Pathology and pathogenesis

It has been known since the nineteenth century that the brains of patients who have died from delirium show no obvious macroscopic or microscopic changes.38 The abnormalities associated with delirium are functional rather than anatomical. There have been studies of patients with delirium resulting from localised anatomical lesions of the brain. These have highlighted certain areas as having an important role in producing the symptoms of delirium. These include the right cerebral hemisphere (particularly the parietal cortex)39 and subcortical structures (particularly the thalamus).40 The frontal lobes are also suspected to be involved as they are known to subserve functions of major importance in delirium, such as attention.41 Much of the functional research of delirium has been obtained from EEG studies. An important conclusion from the early research by Engel and Romano was that delirium was probably due to a global reduction in brain metabolic rate. This was proposed from the finding that delirium produced slowing of EEG activity.42

In the delirious patient, the deviation of electrical activity on the EEG from that of the normal waking state correlates well with the clinical condition:43 in most cases, the greater the slowing of the EEG trace, the more clinically impaired the patient. Delirium associated with withdrawal states such as delirium tremens does not follow this general rule and tends to be associated with fast wave activity superimposed on generalised slowing of the trace, suggesting additional pathogenic mechanisms.42 The rate of change of frequency is important: single EEG recordings may occasionally give a false impression in delirious patients with unusually high or low premorbid baseline frequencies,44 implying the desirability of serial EEG recordings in the diagnosis of delirium. These changes are reversible and mirrored in the patient's recovery.42,45 Modern functional imaging studies, such as single photon emission computed tomography (SPECT), are small in number and inconclusive. They are often limited to small numbers of cases. A SPECT study of delirium tremens showed an association with widespread increased cerebral blood flow (CBF), suggesting increases in cerebral oxidative metabolism.46 A review of SPECT studies of subclinical hepatic encephalopathy47 has shown associations with decreased cortical CBF, with lateralising tendencies to the right side and frontal cortex. Some of the hepatic studies have shown a decrease in subcortical metabolism while others have shown an increase.

Many studies concerned with the neurochemical basis of delirium have indicated a major role for acetylcholine.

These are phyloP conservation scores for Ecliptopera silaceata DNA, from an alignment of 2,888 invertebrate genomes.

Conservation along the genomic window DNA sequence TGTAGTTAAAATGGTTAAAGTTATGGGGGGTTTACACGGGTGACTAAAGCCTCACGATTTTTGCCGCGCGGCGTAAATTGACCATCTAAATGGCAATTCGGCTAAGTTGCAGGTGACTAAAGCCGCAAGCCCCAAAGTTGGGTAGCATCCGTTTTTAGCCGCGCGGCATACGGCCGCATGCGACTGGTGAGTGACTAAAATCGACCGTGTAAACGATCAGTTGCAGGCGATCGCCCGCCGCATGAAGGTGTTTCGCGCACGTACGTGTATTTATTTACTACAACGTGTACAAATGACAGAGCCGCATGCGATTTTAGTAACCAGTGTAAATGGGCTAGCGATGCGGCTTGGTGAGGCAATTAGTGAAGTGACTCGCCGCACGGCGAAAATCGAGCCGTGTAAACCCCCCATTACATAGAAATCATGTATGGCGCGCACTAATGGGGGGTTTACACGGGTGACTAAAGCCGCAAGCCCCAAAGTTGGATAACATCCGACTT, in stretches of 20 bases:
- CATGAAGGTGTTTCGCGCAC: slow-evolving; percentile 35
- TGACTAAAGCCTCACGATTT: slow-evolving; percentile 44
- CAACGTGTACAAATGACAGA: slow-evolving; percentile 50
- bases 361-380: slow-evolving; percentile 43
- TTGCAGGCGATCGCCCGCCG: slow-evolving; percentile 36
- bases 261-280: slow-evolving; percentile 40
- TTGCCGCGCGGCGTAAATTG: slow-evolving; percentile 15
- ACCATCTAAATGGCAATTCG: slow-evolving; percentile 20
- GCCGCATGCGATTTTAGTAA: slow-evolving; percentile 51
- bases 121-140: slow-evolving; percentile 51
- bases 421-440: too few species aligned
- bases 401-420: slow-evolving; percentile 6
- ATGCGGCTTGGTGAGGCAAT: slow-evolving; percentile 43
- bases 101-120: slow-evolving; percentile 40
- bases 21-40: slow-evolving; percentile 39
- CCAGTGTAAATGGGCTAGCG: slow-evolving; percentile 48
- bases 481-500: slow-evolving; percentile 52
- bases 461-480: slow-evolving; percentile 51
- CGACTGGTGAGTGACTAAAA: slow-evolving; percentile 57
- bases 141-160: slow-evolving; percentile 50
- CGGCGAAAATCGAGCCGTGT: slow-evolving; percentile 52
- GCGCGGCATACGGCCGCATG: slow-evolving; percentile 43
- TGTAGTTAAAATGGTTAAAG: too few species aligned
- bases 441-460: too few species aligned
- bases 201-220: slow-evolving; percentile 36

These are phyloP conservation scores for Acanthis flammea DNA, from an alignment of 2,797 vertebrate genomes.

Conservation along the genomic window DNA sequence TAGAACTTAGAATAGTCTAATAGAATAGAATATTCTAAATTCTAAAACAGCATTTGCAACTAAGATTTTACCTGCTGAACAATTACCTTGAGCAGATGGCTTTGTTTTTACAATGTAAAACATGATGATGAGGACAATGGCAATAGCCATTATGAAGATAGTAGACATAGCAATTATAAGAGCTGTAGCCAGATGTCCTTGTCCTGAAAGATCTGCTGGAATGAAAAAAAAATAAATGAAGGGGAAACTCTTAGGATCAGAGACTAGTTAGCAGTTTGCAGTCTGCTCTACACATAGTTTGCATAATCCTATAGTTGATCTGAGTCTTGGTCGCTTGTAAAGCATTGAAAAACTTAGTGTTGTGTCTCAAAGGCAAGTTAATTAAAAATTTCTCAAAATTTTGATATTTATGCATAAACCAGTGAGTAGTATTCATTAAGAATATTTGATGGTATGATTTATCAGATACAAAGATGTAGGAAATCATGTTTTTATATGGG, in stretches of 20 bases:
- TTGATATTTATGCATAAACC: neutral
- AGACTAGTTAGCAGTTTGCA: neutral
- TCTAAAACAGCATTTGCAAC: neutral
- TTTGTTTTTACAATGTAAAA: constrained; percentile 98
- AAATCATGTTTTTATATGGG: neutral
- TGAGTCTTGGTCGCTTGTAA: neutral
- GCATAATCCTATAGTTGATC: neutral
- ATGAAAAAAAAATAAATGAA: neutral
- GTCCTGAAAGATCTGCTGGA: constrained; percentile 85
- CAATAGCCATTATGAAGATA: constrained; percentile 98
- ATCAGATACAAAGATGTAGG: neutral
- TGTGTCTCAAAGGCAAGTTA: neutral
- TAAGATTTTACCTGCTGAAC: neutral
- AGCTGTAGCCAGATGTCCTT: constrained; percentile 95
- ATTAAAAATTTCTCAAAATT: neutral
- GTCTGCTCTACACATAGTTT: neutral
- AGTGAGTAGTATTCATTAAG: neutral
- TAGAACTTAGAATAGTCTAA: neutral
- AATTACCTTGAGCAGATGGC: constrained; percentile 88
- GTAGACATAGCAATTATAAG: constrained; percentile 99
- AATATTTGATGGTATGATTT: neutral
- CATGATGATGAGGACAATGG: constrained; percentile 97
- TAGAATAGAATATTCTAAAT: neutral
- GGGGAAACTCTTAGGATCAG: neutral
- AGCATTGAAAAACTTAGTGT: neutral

Acetylcholine is involved with the brain functions of memory, attention, and the sleep-wake cycle, all of which are affected in delirium.48 Anticholinergic drugs, taken medically or recreationally, have the capacity to induce delirious states.48 Hypoxia or hypoglycaemia, both known causes of delirium, lead to a marked decrease in cellular synthesis of acetylcholine.49 Deterioration in cholinergic function is associated with normal ageing and is even more marked in Alzheimer's disease.50 This fits with the known increased vulnerability of both of these groups to develop delirium. Also, Lewy body disease, a condition with symptoms which closely resemble delirium, is associated with an even greater neocortical cholinergic deficit than Alzheimer's disease.51

It is unlikely that acetylcholine is the only neurotransmitter associated with delirium. Other neurotransmitters implicated include dopamine, serotonin, GABA, and glutamate. Dopamine is implicated by the improvement in symptoms of delirium when treated with a dopamine blocker, such as haloperidol. It is also known that hypoxia leads to an increase in extracellular dopamine.52 An imbalance in acetylcholine and dopamine levels may be responsible for some of the symptoms of delirium. This is suggested by the effects of giving large doses of L-dopa to patients with Parkinson's disease who have low cortical cholinergic activity. When exposed to L-dopa, these patients develop complex visual hallucinations, often combined with sleep disturbance, similar to those in delirium and Lewy body disease.53 Delirium is a syndrome of global cerebral dysfunction. Most cases appear to be associated with widespread reductions in cerebral metabolism, apart from the known exception of delirium tremens. The various causes of delirium appear to work by affecting neurotransmitter function, particularly the cholinergic system. Neurotransmission may be affected directly by anticholinergic drugs or indirectly by interference with brain cell metabolism.54

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